Mining: Poor Standards Hamper Nigerian Products In International Market

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Poor quality control has been identified as a major challenge militating against the acceptance of locally-mined products among the global mining world. Ruth Tene Natsa writes on Some of the efforts being put in place to ensure that Nigerian products meet International standards.

Stakeholders in the minerals and mining sector have often bemoaned the rejection of their locally mined products even when they think their products are of high and exceptional quality. Poor quality control, poor regulations and the high rate of illegal/informal mining activities in the sector are critical to the rejection of locally mined products on the international market.

To Mitigate this, the federal government through the Ministry of Mines and Steel Development has maintained that to achieve this objective, professionals must comply with the provisions of the Nigerian Minerals and Mining Act,2007, Nigerian Minerals and Mining Regulations 2011 and the Explosives Act of 1964 and the Explosives Regulation 1967 among others.

Another major effort of the federal government towards curtailing this challenge are the efforts being implemented by the Cargo Defence Fund, which has proposed measures to reduce rejection of Nigerian Solid minerals in the international markets through proper certification.

This was revealed by chairman of the fund, Senator Cosmas Niagwan represented by the executive secretary of the fund, Mrs Azuka Ogo, at a one- day workshop, tagged:“NGSA Laboratories Kaduna, Services, Certification and Relevance to the Mining Industry in Kaduna early in the year.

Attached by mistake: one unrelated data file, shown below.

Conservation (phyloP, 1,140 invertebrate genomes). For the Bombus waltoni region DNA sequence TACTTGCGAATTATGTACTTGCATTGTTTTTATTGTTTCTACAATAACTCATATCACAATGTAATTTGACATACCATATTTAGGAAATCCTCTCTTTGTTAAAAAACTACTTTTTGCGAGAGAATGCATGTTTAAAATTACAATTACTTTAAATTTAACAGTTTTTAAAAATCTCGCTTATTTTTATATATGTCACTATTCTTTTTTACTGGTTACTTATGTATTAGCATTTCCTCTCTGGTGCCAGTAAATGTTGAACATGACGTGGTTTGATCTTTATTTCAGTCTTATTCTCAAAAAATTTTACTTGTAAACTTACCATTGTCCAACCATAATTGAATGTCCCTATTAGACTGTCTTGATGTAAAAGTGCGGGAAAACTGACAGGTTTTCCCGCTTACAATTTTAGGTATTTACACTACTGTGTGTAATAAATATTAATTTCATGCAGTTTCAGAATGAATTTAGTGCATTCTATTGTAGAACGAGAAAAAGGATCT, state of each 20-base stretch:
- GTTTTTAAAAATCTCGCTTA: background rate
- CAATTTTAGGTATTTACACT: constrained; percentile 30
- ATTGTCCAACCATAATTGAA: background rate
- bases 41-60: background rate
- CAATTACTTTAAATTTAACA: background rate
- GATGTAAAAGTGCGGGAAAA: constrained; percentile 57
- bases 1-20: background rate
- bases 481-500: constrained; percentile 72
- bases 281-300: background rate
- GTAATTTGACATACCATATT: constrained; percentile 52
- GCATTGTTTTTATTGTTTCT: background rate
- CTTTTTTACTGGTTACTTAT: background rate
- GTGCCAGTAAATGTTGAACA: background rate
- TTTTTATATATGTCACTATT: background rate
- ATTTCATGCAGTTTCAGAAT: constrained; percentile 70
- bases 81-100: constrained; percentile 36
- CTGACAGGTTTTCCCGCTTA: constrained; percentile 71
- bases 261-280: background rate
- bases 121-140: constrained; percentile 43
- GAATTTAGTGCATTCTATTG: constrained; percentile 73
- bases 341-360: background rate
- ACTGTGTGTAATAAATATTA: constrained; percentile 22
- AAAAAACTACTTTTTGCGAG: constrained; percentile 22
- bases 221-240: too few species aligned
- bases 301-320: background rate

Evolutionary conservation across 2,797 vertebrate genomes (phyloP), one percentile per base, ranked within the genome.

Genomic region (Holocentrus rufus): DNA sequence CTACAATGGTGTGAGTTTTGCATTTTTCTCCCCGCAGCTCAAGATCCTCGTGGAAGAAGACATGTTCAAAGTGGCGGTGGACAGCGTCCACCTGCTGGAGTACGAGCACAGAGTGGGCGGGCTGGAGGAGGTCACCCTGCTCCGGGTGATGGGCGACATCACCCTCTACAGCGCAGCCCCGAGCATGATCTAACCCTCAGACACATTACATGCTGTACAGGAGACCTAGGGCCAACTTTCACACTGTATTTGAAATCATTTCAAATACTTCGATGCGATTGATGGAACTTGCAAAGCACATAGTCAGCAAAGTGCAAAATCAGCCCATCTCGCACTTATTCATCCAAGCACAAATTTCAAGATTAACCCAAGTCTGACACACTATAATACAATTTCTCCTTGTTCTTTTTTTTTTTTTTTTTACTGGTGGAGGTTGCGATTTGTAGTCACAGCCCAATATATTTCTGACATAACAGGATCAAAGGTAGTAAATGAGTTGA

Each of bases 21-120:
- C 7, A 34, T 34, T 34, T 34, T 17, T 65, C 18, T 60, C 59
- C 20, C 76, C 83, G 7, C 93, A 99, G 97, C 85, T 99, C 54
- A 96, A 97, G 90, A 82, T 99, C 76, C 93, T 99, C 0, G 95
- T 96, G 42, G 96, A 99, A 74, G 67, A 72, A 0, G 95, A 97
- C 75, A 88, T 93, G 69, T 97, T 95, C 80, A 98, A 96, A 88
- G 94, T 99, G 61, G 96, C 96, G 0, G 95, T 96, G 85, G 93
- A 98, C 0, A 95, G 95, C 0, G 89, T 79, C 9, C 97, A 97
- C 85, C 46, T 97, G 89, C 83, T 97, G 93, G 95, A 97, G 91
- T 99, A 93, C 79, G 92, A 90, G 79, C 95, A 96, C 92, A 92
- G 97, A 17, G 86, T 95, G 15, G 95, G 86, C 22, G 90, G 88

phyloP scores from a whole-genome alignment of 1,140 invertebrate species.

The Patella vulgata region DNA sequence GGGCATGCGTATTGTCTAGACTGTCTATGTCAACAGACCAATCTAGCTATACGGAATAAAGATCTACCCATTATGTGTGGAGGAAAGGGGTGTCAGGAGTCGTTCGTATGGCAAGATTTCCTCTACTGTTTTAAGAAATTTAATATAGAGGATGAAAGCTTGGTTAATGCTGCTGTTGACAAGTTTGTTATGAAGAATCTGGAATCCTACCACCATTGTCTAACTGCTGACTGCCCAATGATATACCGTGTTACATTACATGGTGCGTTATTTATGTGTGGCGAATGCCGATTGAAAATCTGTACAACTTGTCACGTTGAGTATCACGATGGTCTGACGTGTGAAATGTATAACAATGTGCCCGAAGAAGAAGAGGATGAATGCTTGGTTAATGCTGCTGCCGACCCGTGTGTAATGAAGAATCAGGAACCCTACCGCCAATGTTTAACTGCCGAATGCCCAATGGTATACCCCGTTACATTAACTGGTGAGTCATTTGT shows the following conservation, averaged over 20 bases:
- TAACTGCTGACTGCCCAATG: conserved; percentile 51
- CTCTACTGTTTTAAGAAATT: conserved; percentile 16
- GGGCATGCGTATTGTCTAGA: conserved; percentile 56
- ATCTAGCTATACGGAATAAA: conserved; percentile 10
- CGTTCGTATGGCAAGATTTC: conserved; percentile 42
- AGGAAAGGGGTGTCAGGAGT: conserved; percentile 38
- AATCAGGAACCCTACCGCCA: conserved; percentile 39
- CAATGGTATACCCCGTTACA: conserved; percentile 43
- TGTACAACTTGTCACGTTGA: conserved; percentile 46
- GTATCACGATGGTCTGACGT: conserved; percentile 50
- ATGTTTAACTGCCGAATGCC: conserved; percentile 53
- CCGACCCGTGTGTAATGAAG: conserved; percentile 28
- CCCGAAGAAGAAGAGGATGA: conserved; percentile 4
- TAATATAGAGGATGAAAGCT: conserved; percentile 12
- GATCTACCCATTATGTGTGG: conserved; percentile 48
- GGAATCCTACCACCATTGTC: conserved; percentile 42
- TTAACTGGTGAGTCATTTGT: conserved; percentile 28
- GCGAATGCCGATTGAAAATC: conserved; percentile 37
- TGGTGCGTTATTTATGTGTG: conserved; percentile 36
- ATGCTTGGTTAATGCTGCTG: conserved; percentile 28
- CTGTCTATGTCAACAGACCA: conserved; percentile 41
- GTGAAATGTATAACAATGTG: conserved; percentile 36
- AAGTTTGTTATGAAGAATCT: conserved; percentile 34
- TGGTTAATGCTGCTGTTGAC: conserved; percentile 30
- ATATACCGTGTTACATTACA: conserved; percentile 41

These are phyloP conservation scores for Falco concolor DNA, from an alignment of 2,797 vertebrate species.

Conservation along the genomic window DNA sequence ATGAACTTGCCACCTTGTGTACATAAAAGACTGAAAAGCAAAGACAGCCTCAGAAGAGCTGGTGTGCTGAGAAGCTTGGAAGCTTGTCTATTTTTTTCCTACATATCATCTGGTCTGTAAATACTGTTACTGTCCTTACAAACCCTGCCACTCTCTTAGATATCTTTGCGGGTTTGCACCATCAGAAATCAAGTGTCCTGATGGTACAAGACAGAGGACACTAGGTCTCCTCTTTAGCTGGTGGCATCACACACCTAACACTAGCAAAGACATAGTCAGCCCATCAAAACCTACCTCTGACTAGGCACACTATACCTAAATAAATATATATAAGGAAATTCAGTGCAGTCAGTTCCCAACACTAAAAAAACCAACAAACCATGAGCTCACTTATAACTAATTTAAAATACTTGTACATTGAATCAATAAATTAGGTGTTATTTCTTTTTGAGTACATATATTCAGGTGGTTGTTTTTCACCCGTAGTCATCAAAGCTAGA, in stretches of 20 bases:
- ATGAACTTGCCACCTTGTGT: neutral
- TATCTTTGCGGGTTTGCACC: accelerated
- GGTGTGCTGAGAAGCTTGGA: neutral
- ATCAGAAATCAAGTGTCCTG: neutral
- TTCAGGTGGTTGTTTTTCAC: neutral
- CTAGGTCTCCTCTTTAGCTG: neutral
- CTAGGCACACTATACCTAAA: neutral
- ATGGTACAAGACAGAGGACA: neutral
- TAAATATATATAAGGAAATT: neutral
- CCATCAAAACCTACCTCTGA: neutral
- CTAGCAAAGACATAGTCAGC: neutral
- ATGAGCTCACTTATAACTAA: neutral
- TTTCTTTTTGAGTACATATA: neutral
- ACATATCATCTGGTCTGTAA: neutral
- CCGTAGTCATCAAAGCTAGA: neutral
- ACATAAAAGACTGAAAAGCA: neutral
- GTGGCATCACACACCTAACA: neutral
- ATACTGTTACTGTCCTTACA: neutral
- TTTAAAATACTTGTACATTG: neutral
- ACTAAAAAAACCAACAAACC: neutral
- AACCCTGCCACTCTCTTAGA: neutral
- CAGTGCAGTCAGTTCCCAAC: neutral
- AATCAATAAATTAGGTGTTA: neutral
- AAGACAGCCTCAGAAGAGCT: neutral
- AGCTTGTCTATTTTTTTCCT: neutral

“The Cargo Defence Fund was established by the federal government to assist Nigerian companies/operators in the pursuit of their claims recoveries and legal remedies in export/import matters. She disclosed that the fund has handled over 500 complaints relating to short handling of cargoes, non delivery, fraud, theft and illegal charges among others.

“From the nature of problems faced by Nigerian importers/exporters the committee in a bid to ensure the protection of operators had recommended proper certification of solid minerals for export,” said Ogo.

According to Ogo, the arrangement of export insurance for Nigeria solid minerals in export trade amounts to taking steps to redress and ensure problems associated with exports of solid minerals were not repeated as well as synergise with other agencies to ensure policies were favorable to the importers/exporters.

She added that “as a way to ensure the protection of operators, the Fund had categorised challenges of operators into contracts, banking and insurance and has partnered with various trade groups towards adopting International best practices in order to trade successfully.”

Also in the vanguard for quality product in Nigeria is the EU’s 12million Euro to support the development of national quality policy.

This was revealed by the United Nations Industrial Development Organisation (UNIDO) Representative to ECOWAS and Nigeria, Dr Patrick Kormawa, who said the 12 million Euro European Union(EU) grant was to support the development of quality control while supporting the trade of made -in- Nigeria products.

The representative, who   spoke in an exclusive interview with Leadership said, “The European Union had also made available a grant of 12m Euro to support the development of National Quality Infrastructure comprising various policies and institutions that promote trade of made- in- Nigeria products.”

He noted that, “One output that had been gotten from the grant is that Nigeria will be able to promulgate a national policy on quality, currently there is no national quality policy and work is currently ongoing on that.

“We will also create the National Accreditation Board,the apex organisation that certifies institutions dealing with quality,because once a board certifies a quality or product,that product becomes acceptable internationally,” Kormawa said.

He noted that “currently most Nigerian products are rejected on the international market and that is a lot of cost to the exporter.”

He further noted that “the 5th function of the fund will be to support the Consumer Protection Council (CPC) and other consumer organisations to help consumers demand for products that were of quality.

Culled from: http://leadership.ng/business/mines-and-steel/391919/mining-poor-standards-hamper-nigerian-products-international-market

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